CTemplar secure email ARTICLE

CTemplar Checksum Implementation

Encrypted Email Services Can Hack You Using Javascript

Javascript can be used to serve malicious code, exploits or hacks.  This is illustrated by Gizmodo, usenix, ask-leo, stackexchange, itnext and it’s been discussed at the hacker conference DEFCON.  Javascript hacks are also the primary way people are de-anonymized on the darknet. 

In November 2018 Professor Kobeissi revealed that since javascript is required for encryption, javascript can also be used to hack users who use end to end encrypted email services.  In Jan 20219 one end to end encrypted email service, Protonmail, publicly stated that they are capable of hacking their own users and decrypting all of its user’s data through Javascript.  This admission showed a dedication to the people who use their service, We have written a post expressing our gratitude to Proton Technologies AG for work they have done in the security ecosystem here

Does having open-source code eliminate this risk? No, because open source code is just an act to encourage users’ trust. The audited code in Github might not be the same code that is sent to you from a companies private server.  They make no assurances or promises that the code they show to the public and the code you get is the same. 

Currently all end to end encrypted email services can hack their own users and decrypt all of their data except us. We are able to provide this level of protection using an implementation of checksums that have not been used before.  We are proudly the first “Zero Access” end to end encrypted email service that is not able to decrypt our own user’s emails.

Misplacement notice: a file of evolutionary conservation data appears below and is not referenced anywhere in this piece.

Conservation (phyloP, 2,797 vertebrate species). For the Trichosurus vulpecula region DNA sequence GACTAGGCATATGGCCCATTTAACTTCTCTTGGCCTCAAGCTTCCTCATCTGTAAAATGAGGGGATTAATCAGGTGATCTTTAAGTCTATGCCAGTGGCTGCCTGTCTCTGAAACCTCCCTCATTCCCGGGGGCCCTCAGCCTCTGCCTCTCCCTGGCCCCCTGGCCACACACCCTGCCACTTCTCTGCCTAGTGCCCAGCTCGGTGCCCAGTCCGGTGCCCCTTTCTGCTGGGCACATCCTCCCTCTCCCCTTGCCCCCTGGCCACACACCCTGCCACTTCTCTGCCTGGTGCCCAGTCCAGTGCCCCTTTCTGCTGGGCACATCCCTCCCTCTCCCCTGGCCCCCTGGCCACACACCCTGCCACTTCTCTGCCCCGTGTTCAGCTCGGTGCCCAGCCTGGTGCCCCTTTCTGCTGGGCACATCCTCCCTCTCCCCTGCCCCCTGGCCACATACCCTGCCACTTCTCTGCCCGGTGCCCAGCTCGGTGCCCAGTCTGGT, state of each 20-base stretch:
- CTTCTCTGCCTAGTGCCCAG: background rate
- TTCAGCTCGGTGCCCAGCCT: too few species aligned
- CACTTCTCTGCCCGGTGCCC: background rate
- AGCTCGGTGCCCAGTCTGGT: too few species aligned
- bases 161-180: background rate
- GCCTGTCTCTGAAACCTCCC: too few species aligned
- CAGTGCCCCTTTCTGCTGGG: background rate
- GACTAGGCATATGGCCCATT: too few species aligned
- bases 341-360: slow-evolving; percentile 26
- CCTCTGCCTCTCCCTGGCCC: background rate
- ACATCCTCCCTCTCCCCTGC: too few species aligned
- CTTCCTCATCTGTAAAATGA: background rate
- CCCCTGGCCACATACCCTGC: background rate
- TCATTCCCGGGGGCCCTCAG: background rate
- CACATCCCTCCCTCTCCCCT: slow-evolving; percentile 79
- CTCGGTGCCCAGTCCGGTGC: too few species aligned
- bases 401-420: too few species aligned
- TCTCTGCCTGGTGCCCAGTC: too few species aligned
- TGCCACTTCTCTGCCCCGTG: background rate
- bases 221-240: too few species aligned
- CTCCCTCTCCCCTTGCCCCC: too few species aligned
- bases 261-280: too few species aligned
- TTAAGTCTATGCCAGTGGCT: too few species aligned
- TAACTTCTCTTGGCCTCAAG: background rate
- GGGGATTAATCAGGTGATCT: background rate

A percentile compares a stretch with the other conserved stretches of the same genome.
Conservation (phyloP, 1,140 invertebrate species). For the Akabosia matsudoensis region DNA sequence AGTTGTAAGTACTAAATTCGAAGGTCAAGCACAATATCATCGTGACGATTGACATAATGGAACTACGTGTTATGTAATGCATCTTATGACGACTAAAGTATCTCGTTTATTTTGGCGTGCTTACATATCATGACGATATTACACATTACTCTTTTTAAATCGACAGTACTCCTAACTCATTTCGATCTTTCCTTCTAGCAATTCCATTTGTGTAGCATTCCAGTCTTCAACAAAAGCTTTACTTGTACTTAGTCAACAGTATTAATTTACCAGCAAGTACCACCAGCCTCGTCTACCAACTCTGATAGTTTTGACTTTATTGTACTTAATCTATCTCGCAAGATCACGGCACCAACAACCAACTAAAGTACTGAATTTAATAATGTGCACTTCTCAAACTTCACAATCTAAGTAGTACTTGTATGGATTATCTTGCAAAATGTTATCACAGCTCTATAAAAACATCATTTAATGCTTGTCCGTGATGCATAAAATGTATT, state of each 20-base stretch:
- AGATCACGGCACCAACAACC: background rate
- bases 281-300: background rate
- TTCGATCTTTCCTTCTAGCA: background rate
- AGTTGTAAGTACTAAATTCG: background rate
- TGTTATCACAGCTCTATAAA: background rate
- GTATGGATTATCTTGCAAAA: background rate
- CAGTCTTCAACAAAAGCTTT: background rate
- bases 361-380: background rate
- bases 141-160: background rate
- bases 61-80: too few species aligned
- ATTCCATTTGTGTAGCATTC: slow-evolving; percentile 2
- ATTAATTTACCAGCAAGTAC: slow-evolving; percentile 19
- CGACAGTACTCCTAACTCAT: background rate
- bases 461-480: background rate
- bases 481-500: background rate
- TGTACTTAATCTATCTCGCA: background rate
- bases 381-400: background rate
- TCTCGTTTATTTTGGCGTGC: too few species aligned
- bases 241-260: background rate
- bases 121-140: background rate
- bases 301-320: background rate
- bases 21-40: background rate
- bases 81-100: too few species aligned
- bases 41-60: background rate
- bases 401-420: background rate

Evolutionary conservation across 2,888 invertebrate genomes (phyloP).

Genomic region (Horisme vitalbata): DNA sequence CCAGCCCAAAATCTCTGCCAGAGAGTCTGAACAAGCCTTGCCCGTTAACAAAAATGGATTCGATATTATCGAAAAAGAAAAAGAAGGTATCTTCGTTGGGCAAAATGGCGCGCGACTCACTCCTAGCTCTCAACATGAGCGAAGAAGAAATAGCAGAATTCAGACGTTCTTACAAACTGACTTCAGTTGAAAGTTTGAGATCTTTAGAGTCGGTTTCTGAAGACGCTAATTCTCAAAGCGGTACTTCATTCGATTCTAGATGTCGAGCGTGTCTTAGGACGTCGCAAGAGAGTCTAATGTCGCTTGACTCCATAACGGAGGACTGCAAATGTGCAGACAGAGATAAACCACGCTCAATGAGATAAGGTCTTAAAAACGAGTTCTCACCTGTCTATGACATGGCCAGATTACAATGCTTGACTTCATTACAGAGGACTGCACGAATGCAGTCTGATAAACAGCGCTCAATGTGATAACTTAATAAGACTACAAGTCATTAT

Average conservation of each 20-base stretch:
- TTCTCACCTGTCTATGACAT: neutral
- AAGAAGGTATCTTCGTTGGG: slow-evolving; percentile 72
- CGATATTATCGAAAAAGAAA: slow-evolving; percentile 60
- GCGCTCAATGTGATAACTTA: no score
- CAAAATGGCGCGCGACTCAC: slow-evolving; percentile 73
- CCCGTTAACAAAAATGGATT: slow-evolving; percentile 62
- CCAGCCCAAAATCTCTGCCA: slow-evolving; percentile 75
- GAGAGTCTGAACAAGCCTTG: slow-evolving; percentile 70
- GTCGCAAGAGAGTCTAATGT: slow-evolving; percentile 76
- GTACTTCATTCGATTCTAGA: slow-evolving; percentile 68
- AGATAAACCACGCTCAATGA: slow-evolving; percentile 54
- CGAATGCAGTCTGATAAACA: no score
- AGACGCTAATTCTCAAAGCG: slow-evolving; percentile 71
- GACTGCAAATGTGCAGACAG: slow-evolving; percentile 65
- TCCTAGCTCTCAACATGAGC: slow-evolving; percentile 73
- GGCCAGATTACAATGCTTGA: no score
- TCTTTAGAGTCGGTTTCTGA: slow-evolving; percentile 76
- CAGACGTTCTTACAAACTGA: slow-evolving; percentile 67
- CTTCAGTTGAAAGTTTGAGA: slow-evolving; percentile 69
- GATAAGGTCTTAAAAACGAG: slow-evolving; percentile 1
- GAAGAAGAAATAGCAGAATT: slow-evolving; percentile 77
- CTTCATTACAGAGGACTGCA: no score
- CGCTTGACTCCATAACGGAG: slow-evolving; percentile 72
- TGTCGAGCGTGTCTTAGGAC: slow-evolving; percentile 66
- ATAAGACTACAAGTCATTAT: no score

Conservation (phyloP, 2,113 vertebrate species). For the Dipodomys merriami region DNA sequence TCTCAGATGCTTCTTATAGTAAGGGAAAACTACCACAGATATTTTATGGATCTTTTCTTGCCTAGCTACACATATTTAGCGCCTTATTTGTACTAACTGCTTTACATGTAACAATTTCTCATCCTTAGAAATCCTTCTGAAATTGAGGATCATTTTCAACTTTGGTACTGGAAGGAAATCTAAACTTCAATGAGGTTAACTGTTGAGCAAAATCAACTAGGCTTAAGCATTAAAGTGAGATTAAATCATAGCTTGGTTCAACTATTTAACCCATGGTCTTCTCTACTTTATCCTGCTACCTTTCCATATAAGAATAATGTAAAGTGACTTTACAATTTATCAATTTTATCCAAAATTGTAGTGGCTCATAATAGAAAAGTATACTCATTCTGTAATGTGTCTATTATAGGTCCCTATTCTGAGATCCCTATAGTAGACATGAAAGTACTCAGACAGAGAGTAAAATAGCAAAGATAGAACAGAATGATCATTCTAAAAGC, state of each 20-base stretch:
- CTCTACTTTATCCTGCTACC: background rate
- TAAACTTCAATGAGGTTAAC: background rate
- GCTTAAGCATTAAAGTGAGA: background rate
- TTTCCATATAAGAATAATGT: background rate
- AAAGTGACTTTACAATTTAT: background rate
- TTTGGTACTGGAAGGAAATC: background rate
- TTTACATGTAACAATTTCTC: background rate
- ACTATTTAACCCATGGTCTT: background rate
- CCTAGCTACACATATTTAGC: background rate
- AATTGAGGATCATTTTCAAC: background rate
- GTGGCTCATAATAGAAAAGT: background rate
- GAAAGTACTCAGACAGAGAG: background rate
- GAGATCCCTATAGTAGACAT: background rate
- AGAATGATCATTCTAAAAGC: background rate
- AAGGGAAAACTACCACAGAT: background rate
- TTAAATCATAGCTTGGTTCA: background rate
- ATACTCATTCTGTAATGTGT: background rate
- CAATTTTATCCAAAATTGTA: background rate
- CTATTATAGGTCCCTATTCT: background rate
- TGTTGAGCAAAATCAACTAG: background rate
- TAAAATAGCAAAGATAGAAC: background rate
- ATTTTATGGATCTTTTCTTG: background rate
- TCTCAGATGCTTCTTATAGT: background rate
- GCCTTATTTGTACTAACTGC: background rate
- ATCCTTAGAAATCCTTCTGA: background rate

How Did We Solve This With Checksums?

Our checksum implementation allows our users to compare all the code in their browser, to all the code in github within 15-30 seconds.  Normally comparing code can take hours or days.  Checksums enable it to be done in seconds.  You can do it yourself by following our guide it Github, or watching our video (Pending).

First, the file “index.html” starts the platform loading process and determines what is loaded, but when doing so, could pose a couple of risks:

  1. Someone/Something could modify the JavaScript files defined in the “index.html” making them harmful without the user’s knowledge.
  2. Someone/Something could make “index.html” load more JavaScript files than what the authors intended, making the website harmful to the users without the user’s knowledge.

In any case, if anyone wants to manually verify if our “index.html” hasn’t tampered and is exactly the same as the one being served, we have a guide in GitHub.

Our current checksum is:

SHA-256 checksum of “index.html”:

The CTemplar Team: 

Disclaimer: Checksums do not protect you from hacks from your browser, OS’s, plugins, mobile ISP providers, running process software or the Intel Microprocessor hardware backdoor.  We do not protect against keyloggers that may be installed on your computer. 

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